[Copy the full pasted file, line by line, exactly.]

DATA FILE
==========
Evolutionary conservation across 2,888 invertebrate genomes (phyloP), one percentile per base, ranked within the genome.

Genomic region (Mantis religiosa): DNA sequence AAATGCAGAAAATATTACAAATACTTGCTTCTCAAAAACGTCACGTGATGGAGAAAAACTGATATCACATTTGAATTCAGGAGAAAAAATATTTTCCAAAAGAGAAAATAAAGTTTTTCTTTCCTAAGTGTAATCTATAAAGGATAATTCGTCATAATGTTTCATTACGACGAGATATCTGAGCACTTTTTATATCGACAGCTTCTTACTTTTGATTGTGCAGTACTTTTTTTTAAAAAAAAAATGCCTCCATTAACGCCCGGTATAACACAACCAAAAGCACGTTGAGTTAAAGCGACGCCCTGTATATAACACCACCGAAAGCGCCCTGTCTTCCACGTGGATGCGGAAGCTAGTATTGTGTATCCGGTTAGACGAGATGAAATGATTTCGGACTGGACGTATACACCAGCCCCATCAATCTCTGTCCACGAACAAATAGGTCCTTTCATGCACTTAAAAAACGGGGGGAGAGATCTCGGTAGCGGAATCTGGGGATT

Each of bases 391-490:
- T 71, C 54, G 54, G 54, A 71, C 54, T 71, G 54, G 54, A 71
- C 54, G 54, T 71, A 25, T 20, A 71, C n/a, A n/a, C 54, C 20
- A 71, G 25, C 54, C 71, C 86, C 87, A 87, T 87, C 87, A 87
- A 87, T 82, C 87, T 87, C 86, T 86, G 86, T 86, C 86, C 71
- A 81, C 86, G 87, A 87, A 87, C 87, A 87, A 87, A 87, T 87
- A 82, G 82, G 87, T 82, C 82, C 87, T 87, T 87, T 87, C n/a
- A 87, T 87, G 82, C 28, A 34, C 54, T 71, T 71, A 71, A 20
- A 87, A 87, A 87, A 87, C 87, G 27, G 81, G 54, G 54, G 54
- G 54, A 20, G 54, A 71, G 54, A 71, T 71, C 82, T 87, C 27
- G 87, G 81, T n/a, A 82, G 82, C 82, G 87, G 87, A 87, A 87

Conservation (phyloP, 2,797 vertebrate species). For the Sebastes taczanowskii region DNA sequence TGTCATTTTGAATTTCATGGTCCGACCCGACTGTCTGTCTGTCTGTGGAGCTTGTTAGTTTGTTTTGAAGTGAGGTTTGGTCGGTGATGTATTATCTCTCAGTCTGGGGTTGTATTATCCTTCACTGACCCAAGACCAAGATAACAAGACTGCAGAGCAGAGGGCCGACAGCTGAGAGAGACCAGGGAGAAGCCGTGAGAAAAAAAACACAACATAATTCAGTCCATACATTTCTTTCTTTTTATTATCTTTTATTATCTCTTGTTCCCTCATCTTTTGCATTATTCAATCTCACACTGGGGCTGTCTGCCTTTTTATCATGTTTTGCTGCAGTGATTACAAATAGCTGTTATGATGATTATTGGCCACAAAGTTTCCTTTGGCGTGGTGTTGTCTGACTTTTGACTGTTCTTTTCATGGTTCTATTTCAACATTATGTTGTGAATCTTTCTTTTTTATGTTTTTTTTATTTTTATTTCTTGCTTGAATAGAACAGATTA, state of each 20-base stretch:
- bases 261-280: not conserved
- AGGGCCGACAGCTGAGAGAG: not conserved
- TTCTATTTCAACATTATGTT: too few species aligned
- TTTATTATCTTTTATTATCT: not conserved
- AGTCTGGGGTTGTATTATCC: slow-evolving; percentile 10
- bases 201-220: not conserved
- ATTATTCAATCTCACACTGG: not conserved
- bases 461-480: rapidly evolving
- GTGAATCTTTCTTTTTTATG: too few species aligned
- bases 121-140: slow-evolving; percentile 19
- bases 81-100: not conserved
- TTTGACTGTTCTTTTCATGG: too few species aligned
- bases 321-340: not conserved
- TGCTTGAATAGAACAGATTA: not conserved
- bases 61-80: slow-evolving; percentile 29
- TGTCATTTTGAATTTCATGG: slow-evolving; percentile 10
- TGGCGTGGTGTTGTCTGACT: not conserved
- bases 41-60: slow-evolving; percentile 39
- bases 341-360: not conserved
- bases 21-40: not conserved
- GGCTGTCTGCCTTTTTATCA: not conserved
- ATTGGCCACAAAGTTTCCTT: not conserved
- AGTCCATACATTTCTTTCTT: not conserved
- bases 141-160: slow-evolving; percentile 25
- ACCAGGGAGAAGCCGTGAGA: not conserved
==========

Evolutionary conservation across 2,888 invertebrate genomes (phyloP), one percentile per base, ranked within the genome.

Genomic region (Mantis religiosa): DNA sequence AAATGCAGAAAATATTACAAATACTTGCTTCTCAAAAACGTCACGTGATGGAGAAAAACTGATATCACATTTGAATTCAGGAGAAAAAATATTTTCCAAAAGAGAAAATAAAGTTTTTCTTTCCTAAGTGTAATCTATAAAGGATAATTCGTCATAATGTTTCATTACGACGAGATATCTGAGCACTTTTTATATCGACAGCTTCTTACTTTTGATTGTGCAGTACTTTTTTTTAAAAAAAAAATGCCTCCATTAACGCCCGGTATAACACAACCAAAAGCACGTTGAGTTAAAGCGACGCCCTGTATATAACACCACCGAAAGCGCCCTGTCTTCCACGTGGATGCGGAAGCTAGTATTGTGTATCCGGTTAGACGAGATGAAATGATTTCGGACTGGACGTATACACCAGCCCCATCAATCTCTGTCCACGAACAAATAGGTCCTTTCATGCACTTAAAAAACGGGGGGAGAGATCTCGGTAGCGGAATCTGGGGATT

Each of bases 391-490:
- T 71, C 54, G 54, G 54, A 71, C 54, T 71, G 54, G 54, A 71
- C 54, G 54, T 71, A 25, T 20, A 71, C n/a, A n/a, C 54, C 20
- A 71, G 25, C 54, C 71, C 86, C 87, A 87, T 87, C 87, A 87
- A 87, T 82, C 87, T 87, C 86, T 86, G 86, T 86, C 86, C 71
- A 81, C 86, G 87, A 87, A 87, C 87, A 87, A 87, A 87, T 87
- A 82, G 82, G 87, T 82, C 82, C 87, T 87, T 87, T 87, C n/a
- A 87, T 87, G 82, C 28, A 34, C 54, T 71, T 71, A 71, A 20
- A 87, A 87, A 87, A 87, C 87, G 27, G 81, G 54, G 54, G 54
- G 54, A 20, G 54, A 71, G 54, A 71, T 71, C 82, T 87, C 27
- G 87, G 81, T n/a, A 82, G 82, C 82, G 87, G 87, A 87, A 87

Conservation (phyloP, 2,797 vertebrate species). For the Sebastes taczanowskii region DNA sequence TGTCATTTTGAATTTCATGGTCCGACCCGACTGTCTGTCTGTCTGTGGAGCTTGTTAGTTTGTTTTGAAGTGAGGTTTGGTCGGTGATGTATTATCTCTCAGTCTGGGGTTGTATTATCCTTCACTGACCCAAGACCAAGATAACAAGACTGCAGAGCAGAGGGCCGACAGCTGAGAGAGACCAGGGAGAAGCCGTGAGAAAAAAAACACAACATAATTCAGTCCATACATTTCTTTCTTTTTATTATCTTTTATTATCTCTTGTTCCCTCATCTTTTGCATTATTCAATCTCACACTGGGGCTGTCTGCCTTTTTATCATGTTTTGCTGCAGTGATTACAAATAGCTGTTATGATGATTATTGGCCACAAAGTTTCCTTTGGCGTGGTGTTGTCTGACTTTTGACTGTTCTTTTCATGGTTCTATTTCAACATTATGTTGTGAATCTTTCTTTTTTATGTTTTTTTTATTTTTATTTCTTGCTTGAATAGAACAGATTA, state of each 20-base stretch:
- bases 261-280: not conserved
- AGGGCCGACAGCTGAGAGAG: not conserved
- TTCTATTTCAACATTATGTT: too few species aligned
- TTTATTATCTTTTATTATCT: not conserved
- AGTCTGGGGTTGTATTATCC: slow-evolving; percentile 10
- bases 201-220: not conserved
- ATTATTCAATCTCACACTGG: not conserved
- bases 461-480: rapidly evolving
- GTGAATCTTTCTTTTTTATG: too few species aligned
- bases 121-140: slow-evolving; percentile 19
- bases 81-100: not conserved
- TTTGACTGTTCTTTTCATGG: too few species aligned
- bases 321-340: not conserved
- TGCTTGAATAGAACAGATTA: not conserved
- bases 61-80: slow-evolving; percentile 29
- TGTCATTTTGAATTTCATGG: slow-evolving; percentile 10
- TGGCGTGGTGTTGTCTGACT: not conserved
- bases 41-60: slow-evolving; percentile 39
- bases 341-360: not conserved
- bases 21-40: not conserved
- GGCTGTCTGCCTTTTTATCA: not conserved
- ATTGGCCACAAAGTTTCCTT: not conserved
- AGTCCATACATTTCTTTCTT: not conserved
- bases 141-160: slow-evolving; percentile 25
- ACCAGGGAGAAGCCGTGAGA: not conserved